Small Red-eyed Damselflies at Uskmouth in 2017, the second county record

by Tara Okon

On 4th July 2017, while employed as the RSPB Learning Officer at Newport Wetlands NNR, and on a rare day off from school visits, I was guiding my Learning Assistants on a tour of the reserve. At the pontoon bridge on the way to East Usk Lighthouse, we stopped to admire the dragonflies and damselflies flitting over small islands of floating vegetation in the water. I commented on the fact that in Somerset I often saw Red-eyed Damselflies (Erythromma najas) doing the same thing and was curious as to why we had never seen the species at the reserve. Literally moments later my eyes were drawn to what at first, I thought was another Blue-tailed Damselfly (Ischnura elegans) flying towards us, when the light caught its eyes – a Red–eyed Damselfly! Or was it a Small Red-eyed Damselfly (E. viridulum)? At this stage I wasn’t sure but along with my colleagues managed to count at least 10 individuals. Although unable to get a photo, I mentally noted details to ID back at the centre.

After initially deciding they were Small Red-eyed Damselflies and posting on social media, I doubted my ID when the British Dragonfly Society queried if they were definitely Small Red-eyed, or Red-eyed; either one apparently would be a good record for the reserve and Wales as a whole. However, after an RSPB volunteer managed to capture a photo of a mating pair, with key features such as the precise pattern of the blue abdominal markings of the male visible, their identification as Small Red-eyed Damselflies was confirmed a few days later.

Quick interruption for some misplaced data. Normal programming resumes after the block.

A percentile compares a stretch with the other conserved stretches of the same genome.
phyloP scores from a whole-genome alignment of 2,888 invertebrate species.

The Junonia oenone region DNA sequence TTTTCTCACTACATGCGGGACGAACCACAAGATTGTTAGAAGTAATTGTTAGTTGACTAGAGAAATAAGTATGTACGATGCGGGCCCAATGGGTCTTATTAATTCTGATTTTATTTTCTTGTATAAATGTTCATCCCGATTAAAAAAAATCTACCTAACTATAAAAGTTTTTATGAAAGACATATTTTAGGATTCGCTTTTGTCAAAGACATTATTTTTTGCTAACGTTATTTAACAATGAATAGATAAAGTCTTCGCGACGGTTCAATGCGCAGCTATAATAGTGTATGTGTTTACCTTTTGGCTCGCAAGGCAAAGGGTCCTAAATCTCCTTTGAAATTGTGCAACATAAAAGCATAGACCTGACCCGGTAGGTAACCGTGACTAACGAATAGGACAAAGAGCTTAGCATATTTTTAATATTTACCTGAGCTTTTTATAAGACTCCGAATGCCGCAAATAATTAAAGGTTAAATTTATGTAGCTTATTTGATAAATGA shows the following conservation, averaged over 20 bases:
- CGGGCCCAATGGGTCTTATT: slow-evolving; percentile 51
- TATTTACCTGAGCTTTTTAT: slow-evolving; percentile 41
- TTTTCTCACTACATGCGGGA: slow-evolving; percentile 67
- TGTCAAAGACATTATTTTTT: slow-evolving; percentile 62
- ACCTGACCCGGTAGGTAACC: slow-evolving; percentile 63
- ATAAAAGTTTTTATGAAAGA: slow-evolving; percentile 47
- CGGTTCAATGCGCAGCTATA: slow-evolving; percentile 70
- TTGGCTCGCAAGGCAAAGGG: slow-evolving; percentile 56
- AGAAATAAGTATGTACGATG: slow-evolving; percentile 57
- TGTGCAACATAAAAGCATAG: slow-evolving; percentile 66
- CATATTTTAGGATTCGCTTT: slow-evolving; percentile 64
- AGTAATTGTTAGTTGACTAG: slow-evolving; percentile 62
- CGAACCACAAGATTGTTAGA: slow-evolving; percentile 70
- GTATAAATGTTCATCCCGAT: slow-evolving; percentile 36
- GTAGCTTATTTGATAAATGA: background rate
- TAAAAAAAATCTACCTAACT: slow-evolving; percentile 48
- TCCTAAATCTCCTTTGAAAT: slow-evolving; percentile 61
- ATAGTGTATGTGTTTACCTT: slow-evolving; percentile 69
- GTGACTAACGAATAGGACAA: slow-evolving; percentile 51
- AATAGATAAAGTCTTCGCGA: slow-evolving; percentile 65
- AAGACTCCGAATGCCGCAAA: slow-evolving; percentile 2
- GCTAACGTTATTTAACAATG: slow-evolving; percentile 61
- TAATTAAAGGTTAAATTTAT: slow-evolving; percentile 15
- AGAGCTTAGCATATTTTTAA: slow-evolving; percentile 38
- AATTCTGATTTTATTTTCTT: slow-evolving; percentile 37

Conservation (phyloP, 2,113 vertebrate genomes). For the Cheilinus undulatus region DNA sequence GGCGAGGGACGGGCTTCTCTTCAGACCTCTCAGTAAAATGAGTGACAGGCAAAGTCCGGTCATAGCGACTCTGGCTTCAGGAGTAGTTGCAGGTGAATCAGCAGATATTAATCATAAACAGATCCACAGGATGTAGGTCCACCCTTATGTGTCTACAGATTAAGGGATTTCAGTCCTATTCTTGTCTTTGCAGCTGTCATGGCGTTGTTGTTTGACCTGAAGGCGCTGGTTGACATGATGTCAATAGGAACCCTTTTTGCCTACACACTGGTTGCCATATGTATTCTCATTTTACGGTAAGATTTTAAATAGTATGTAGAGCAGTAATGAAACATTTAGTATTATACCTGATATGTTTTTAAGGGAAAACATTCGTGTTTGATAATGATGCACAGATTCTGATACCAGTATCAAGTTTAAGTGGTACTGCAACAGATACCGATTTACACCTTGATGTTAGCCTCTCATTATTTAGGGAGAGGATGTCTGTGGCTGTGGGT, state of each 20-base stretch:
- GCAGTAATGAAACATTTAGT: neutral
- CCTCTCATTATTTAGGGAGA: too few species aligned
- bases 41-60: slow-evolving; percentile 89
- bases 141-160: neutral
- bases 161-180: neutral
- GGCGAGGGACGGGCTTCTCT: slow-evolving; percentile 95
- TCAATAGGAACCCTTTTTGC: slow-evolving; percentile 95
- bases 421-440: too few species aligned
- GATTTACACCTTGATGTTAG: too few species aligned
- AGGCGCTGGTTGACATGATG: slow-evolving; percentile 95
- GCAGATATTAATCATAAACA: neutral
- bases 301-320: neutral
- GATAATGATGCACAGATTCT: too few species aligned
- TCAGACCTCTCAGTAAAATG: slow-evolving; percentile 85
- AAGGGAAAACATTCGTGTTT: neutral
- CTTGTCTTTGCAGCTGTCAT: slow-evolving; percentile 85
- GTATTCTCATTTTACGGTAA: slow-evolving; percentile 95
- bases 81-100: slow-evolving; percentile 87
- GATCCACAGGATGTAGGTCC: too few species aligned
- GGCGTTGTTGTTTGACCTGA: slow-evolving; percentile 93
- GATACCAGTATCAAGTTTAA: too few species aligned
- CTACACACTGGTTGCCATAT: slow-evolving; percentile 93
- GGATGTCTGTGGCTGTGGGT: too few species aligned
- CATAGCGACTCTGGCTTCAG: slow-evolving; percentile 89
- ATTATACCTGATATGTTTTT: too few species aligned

A Small Red-eyed Damselfly at Uskmouth by Martha Okon

[At the time, it was believed that these were the first records of Small Red-eyed Damselfly for the county, however it subsequently transpired that the species was recorded during ecological surveys at Newport Docks in 2015 by David Gibbs. These first records were soon followed by a rapid colonisation of the county, with several other sites being discovered in 2017, and further ones in 2018. Within a few years, it was widely established on the Levels and around Newport, and 2022 and 2023 has seen a major expansion, with new sites being found in the centre and north of the county. This looks set to become one of our most common and widespread damselflies species in the next few years. Steve Preddy]

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